Students evaluate long term (100+ years) trends in temperature and precipitation, and then isolate a shorter time span (20 years) in which to evaluate the correlation between spring temps and the earliest reported calling dates for MN frogs and toads
This module can be adapted to introductory biology, environmental science, or ecology students, depending on the depth and level of the data analyses performed. With initial inspiration from another climate change and phenology module focused on plants and pollinators in Ohio (Calinger 2014), this module focuses on climate change and phenology in a different region and a different group of organisms. Climate change is a global concern, and trends are evident in the midwestern United States. Students first investigate and evaluate long term annual trends (1900-2014) in temperature and precipitation from 33 climate stations in Minnesota (module can be adapted to any state, but data provided are from Minnesota) using scatterplots and trendlines (simple linear regression can also be used) to determine rate of change over the 115 year time period. Students then ask questions and develop hypotheses as they consider a shorter time series of temperature data (1995-2014) that matches with the duration of the North American Amphibian Monitoring Program (NAAMP), a citizen science amphibian monitoring program to which trained volunteers submit data on calling amphibians annually (Foreman, et al. 2017; amphibian data are available for most states, but data provided in this module are from Minnesota). Amphibian spring emergence and calling that precedes breeding is influenced by temperature and precipitation. After doing some research to learn about the natural history and calling phenology of Minnesota amphibians, students will evaluate the correlation between earliest reported calling dates for each species and mean spring temperatures, as well as investigate whether the spring temperatures have changed (i.e., warmed) with corresponding shifts in amphibian calling dates. Individual species will be considered in the context of their natural history, as well as groups of species that tend to breed in various types of wetlands that may respond differently to changes in temperature and/or precipitation over time.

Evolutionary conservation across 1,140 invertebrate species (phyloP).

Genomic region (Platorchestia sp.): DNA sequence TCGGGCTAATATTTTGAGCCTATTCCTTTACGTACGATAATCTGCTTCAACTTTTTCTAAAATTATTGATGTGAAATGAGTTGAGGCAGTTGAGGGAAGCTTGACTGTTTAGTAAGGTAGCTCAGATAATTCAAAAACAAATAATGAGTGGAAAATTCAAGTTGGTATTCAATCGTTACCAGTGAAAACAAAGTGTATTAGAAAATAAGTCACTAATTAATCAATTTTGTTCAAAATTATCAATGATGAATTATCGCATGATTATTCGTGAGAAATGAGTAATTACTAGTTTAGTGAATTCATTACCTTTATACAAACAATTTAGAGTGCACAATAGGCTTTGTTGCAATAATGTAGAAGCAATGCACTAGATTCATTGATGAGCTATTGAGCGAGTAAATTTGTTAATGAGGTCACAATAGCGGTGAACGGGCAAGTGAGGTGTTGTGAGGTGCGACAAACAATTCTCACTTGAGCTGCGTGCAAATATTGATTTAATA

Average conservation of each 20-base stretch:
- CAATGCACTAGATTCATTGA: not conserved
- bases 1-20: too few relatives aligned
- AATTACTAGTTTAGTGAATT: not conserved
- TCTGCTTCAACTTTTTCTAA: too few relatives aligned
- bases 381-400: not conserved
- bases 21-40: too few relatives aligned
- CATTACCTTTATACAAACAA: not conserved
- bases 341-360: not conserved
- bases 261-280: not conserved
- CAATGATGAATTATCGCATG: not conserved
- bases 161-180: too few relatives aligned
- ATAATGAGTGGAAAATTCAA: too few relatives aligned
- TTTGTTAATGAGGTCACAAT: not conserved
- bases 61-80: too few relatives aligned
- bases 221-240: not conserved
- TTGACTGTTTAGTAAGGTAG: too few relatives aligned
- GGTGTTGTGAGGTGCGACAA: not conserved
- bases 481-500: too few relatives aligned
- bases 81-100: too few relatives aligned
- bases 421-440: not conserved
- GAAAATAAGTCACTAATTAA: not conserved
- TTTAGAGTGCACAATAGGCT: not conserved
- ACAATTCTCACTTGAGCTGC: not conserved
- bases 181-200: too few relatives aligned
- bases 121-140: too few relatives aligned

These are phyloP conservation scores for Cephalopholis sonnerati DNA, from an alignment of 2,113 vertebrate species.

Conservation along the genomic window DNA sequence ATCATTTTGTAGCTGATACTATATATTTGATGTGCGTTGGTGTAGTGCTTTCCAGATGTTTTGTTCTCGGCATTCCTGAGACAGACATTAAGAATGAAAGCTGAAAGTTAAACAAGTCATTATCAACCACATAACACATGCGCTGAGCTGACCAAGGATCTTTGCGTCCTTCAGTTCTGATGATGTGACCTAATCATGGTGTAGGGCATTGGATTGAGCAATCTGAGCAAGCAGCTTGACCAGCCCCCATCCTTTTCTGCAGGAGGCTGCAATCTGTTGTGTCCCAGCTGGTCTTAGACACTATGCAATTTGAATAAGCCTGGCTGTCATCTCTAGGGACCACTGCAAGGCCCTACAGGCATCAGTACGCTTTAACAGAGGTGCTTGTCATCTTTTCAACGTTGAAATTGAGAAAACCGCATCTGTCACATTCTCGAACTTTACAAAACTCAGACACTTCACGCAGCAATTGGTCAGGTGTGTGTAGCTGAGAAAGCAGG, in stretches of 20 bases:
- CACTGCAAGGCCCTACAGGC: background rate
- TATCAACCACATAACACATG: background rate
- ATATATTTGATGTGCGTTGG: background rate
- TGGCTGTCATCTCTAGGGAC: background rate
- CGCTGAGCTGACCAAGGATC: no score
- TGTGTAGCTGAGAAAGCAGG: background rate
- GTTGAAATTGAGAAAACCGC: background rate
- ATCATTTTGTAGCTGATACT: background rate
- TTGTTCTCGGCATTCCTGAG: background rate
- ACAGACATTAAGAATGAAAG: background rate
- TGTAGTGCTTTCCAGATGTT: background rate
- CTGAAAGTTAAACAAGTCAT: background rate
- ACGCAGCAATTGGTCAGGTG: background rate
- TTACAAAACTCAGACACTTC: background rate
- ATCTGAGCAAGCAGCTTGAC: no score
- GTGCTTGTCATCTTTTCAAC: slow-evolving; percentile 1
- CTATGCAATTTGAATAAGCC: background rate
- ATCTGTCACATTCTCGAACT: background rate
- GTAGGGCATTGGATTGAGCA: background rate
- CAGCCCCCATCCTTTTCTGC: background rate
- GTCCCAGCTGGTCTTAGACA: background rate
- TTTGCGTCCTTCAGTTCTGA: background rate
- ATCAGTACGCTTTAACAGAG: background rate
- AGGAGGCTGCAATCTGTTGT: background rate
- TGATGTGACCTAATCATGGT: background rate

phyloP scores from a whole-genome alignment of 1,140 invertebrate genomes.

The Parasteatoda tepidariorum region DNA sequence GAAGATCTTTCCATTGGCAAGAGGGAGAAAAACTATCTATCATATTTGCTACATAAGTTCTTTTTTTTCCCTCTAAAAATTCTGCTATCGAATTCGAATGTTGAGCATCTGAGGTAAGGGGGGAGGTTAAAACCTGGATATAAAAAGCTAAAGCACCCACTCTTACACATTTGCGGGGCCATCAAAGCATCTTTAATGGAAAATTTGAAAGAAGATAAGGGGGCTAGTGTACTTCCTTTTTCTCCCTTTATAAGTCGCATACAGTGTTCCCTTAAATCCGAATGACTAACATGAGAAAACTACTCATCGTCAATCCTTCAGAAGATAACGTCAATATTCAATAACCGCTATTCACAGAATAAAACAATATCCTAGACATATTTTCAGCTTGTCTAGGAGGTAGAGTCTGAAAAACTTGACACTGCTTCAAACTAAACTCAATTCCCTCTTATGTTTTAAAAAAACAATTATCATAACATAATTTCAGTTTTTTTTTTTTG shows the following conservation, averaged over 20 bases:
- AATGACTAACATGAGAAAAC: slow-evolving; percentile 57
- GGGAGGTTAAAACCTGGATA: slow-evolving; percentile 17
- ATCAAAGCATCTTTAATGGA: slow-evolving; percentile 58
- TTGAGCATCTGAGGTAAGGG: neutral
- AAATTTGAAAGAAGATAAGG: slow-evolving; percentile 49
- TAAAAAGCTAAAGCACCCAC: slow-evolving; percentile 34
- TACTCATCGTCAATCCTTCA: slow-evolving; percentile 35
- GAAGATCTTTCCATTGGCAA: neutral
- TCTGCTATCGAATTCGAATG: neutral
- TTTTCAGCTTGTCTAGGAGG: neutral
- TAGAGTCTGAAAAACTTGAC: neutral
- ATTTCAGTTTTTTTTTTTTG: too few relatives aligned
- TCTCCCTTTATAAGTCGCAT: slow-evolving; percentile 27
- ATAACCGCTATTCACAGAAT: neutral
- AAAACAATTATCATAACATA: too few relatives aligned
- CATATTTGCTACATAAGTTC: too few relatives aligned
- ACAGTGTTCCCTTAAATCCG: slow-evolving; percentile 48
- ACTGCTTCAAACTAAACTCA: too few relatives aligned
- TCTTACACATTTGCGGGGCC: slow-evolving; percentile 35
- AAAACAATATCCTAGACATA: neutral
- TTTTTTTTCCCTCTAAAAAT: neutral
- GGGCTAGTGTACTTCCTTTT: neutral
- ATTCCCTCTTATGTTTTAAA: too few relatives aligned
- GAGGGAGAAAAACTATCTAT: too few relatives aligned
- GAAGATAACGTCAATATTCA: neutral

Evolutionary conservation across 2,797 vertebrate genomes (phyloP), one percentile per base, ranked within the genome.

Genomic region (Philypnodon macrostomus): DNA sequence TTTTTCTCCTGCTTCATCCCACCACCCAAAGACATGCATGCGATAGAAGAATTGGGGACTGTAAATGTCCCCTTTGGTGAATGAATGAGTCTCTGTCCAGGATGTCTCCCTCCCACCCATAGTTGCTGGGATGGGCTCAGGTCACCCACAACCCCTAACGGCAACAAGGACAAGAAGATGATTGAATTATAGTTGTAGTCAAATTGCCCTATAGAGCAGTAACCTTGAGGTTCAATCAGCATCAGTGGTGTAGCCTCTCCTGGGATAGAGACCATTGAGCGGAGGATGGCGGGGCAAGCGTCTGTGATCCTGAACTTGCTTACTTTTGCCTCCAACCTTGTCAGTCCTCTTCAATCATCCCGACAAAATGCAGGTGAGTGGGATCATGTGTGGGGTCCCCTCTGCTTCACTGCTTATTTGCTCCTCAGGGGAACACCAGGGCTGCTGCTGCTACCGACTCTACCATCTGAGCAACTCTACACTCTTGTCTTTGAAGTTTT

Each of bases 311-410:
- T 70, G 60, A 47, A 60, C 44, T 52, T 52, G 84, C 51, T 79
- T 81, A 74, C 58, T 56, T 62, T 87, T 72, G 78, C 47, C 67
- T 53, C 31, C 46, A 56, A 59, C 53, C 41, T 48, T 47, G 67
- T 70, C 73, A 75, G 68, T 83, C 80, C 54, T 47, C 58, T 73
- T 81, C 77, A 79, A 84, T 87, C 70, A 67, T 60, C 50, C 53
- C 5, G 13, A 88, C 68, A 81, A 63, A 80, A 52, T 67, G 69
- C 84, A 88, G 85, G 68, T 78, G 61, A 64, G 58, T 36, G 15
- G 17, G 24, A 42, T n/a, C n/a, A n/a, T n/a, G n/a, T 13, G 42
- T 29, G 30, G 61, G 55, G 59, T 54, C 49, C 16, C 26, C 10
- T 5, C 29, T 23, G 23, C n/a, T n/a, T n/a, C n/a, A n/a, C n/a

United States Historical Climatology Network: http://cdiac.ornl.gov/epubs/ndp/ushcn/ushcn_map_interface.html
North American Amphibian Monitoring Program:
Calinger, K. 2014. Investigating the footprint of climate change on phenology and ecological interactions in north-central North America. Teaching Issues and Experiments in Ecology Vol. 10. http://tiee.esa.org/vol/v10/issues/datasets/calinger/abstract.html
Foreman, T.M., Grant, E.H.C., and Weir, L.A., 2017, North American Amphibian Monitoring Program (NAAMP) anuran detection data from the eastern and central United States (1994-2015): U.S. Geological Survey data release, https://doi.org/10.5066/F7G44NG0.
Contents ( Show bundle contents ) Bundle
- Data files part 1.zip(ZIP | 548 KB)
- Data files part 2.zip(ZIP | 551 KB)
- Data files prologue.zip(ZIP | 2 MB)
- Kristen Genet - Phenology Adaptation and Teaching Notes.doc(DOC | 178 KB)
- Screen shots.zip(ZIP | 996 KB)
- Investigating the footprint of climate change on phenology and ecological interactions in north-central North America
- License terms
Cite this work
Researchers should cite this work as follows:
- Genet, K. (2018). Climate Change and Phenology: Evaluating Temperature, Precipitation, and Phenology of Frogs and Toads in Minnesota. DIG into Data FMN (2017), QUBES Educational Resources. doi:10.25334/Q4PX2M
Thanks to Kellen Calinger and her climate change and phenology TIEE module. She graciously provided permission to adapt and modify the module to address climate change and phenology in a different region using different organisms in a way that allows students to evaluate both long term and shorter term trends in abiotic and biotic variables. Thank you also to the individuals in the QUBES Faculty Mentoring Network for providing guidance and feedback along the way as this module was developed.